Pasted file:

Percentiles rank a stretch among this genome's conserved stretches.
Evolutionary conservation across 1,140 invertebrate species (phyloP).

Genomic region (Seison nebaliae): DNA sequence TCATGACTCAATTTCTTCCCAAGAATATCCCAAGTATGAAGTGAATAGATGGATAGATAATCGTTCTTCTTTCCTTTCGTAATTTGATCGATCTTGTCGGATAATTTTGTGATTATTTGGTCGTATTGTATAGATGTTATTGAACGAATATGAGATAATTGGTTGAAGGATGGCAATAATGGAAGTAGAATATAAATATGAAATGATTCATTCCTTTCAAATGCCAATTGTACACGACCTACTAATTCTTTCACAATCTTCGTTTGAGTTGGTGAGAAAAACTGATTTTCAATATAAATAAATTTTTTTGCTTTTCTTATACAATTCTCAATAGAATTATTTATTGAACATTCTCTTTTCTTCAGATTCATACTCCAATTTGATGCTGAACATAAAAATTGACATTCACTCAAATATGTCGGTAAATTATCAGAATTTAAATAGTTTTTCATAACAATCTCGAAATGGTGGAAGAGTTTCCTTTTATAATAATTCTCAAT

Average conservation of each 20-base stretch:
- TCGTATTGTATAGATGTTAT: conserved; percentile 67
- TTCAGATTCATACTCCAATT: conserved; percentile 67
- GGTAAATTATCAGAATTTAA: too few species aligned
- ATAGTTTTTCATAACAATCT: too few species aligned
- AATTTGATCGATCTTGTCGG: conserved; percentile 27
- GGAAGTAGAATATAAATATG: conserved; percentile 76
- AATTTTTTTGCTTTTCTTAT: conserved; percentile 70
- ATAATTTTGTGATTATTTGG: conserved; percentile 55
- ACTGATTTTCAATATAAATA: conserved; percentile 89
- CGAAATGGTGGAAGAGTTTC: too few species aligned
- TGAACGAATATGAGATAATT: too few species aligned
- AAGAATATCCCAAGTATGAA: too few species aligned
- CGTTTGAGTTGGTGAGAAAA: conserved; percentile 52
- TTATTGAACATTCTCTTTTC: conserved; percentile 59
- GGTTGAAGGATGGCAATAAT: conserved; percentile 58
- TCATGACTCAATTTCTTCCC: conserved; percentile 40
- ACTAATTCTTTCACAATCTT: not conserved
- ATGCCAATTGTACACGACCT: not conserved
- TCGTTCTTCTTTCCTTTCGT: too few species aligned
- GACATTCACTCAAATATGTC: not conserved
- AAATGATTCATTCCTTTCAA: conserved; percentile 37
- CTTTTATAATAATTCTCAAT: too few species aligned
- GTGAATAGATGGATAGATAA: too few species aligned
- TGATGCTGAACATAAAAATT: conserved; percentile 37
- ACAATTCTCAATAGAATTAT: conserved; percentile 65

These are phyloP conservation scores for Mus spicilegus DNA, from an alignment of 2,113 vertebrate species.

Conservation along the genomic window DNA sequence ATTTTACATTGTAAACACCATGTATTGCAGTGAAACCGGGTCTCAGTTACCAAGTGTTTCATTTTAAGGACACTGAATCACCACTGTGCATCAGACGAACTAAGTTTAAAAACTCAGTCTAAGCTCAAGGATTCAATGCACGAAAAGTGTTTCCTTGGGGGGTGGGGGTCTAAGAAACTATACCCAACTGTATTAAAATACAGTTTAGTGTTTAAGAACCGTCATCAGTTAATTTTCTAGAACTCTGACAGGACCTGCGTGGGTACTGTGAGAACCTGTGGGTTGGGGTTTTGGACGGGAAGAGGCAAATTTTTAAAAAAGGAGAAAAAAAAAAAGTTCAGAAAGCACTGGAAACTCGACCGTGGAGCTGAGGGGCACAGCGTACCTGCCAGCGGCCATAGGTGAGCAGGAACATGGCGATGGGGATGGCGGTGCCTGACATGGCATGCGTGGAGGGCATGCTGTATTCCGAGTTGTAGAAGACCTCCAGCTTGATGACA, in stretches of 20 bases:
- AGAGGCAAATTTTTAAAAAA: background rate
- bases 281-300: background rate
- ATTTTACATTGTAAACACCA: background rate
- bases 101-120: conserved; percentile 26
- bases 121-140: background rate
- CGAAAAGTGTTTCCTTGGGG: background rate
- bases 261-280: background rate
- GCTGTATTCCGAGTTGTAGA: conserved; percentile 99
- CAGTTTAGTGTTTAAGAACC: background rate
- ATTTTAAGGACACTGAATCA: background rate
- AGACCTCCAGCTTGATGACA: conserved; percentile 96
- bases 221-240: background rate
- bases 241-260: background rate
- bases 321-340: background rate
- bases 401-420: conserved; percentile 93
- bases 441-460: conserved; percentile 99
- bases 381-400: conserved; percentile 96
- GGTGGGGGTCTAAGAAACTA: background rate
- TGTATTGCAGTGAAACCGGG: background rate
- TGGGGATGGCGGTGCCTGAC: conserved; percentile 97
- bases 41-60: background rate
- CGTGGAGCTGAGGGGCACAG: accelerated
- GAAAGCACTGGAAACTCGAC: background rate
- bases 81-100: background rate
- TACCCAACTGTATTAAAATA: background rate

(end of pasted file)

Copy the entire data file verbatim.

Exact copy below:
Percentiles rank a stretch among this genome's conserved stretches.
Evolutionary conservation across 1,140 invertebrate species (phyloP).

Genomic region (Seison nebaliae): DNA sequence TCATGACTCAATTTCTTCCCAAGAATATCCCAAGTATGAAGTGAATAGATGGATAGATAATCGTTCTTCTTTCCTTTCGTAATTTGATCGATCTTGTCGGATAATTTTGTGATTATTTGGTCGTATTGTATAGATGTTATTGAACGAATATGAGATAATTGGTTGAAGGATGGCAATAATGGAAGTAGAATATAAATATGAAATGATTCATTCCTTTCAAATGCCAATTGTACACGACCTACTAATTCTTTCACAATCTTCGTTTGAGTTGGTGAGAAAAACTGATTTTCAATATAAATAAATTTTTTTGCTTTTCTTATACAATTCTCAATAGAATTATTTATTGAACATTCTCTTTTCTTCAGATTCATACTCCAATTTGATGCTGAACATAAAAATTGACATTCACTCAAATATGTCGGTAAATTATCAGAATTTAAATAGTTTTTCATAACAATCTCGAAATGGTGGAAGAGTTTCCTTTTATAATAATTCTCAAT

Average conservation of each 20-base stretch:
- TCGTATTGTATAGATGTTAT: conserved; percentile 67
- TTCAGATTCATACTCCAATT: conserved; percentile 67
- GGTAAATTATCAGAATTTAA: too few species aligned
- ATAGTTTTTCATAACAATCT: too few species aligned
- AATTTGATCGATCTTGTCGG: conserved; percentile 27
- GGAAGTAGAATATAAATATG: conserved; percentile 76
- AATTTTTTTGCTTTTCTTAT: conserved; percentile 70
- ATAATTTTGTGATTATTTGG: conserved; percentile 55
- ACTGATTTTCAATATAAATA: conserved; percentile 89
- CGAAATGGTGGAAGAGTTTC: too few species aligned
- TGAACGAATATGAGATAATT: too few species aligned
- AAGAATATCCCAAGTATGAA: too few species aligned
- CGTTTGAGTTGGTGAGAAAA: conserved; percentile 52
- TTATTGAACATTCTCTTTTC: conserved; percentile 59
- GGTTGAAGGATGGCAATAAT: conserved; percentile 58
- TCATGACTCAATTTCTTCCC: conserved; percentile 40
- ACTAATTCTTTCACAATCTT: not conserved
- ATGCCAATTGTACACGACCT: not conserved
- TCGTTCTTCTTTCCTTTCGT: too few species aligned
- GACATTCACTCAAATATGTC: not conserved
- AAATGATTCATTCCTTTCAA: conserved; percentile 37
- CTTTTATAATAATTCTCAAT: too few species aligned
- GTGAATAGATGGATAGATAA: too few species aligned
- TGATGCTGAACATAAAAATT: conserved; percentile 37
- ACAATTCTCAATAGAATTAT: conserved; percentile 65

These are phyloP conservation scores for Mus spicilegus DNA, from an alignment of 2,113 vertebrate species.

Conservation along the genomic window DNA sequence ATTTTACATTGTAAACACCATGTATTGCAGTGAAACCGGGTCTCAGTTACCAAGTGTTTCATTTTAAGGACACTGAATCACCACTGTGCATCAGACGAACTAAGTTTAAAAACTCAGTCTAAGCTCAAGGATTCAATGCACGAAAAGTGTTTCCTTGGGGGGTGGGGGTCTAAGAAACTATACCCAACTGTATTAAAATACAGTTTAGTGTTTAAGAACCGTCATCAGTTAATTTTCTAGAACTCTGACAGGACCTGCGTGGGTACTGTGAGAACCTGTGGGTTGGGGTTTTGGACGGGAAGAGGCAAATTTTTAAAAAAGGAGAAAAAAAAAAAGTTCAGAAAGCACTGGAAACTCGACCGTGGAGCTGAGGGGCACAGCGTACCTGCCAGCGGCCATAGGTGAGCAGGAACATGGCGATGGGGATGGCGGTGCCTGACATGGCATGCGTGGAGGGCATGCTGTATTCCGAGTTGTAGAAGACCTCCAGCTTGATGACA, in stretches of 20 bases:
- AGAGGCAAATTTTTAAAAAA: background rate
- bases 281-300: background rate
- ATTTTACATTGTAAACACCA: background rate
- bases 101-120: conserved; percentile 26
- bases 121-140: background rate
- CGAAAAGTGTTTCCTTGGGG: background rate
- bases 261-280: background rate
- GCTGTATTCCGAGTTGTAGA: conserved; percentile 99
- CAGTTTAGTGTTTAAGAACC: background rate
- ATTTTAAGGACACTGAATCA: background rate
- AGACCTCCAGCTTGATGACA: conserved; percentile 96
- bases 221-240: background rate
- bases 241-260: background rate
- bases 321-340: background rate
- bases 401-420: conserved; percentile 93
- bases 441-460: conserved; percentile 99
- bases 381-400: conserved; percentile 96
- GGTGGGGGTCTAAGAAACTA: background rate
- TGTATTGCAGTGAAACCGGG: background rate
- TGGGGATGGCGGTGCCTGAC: conserved; percentile 97
- bases 41-60: background rate
- CGTGGAGCTGAGGGGCACAG: accelerated
- GAAAGCACTGGAAACTCGAC: background rate
- bases 81-100: background rate
- TACCCAACTGTATTAAAATA: background rate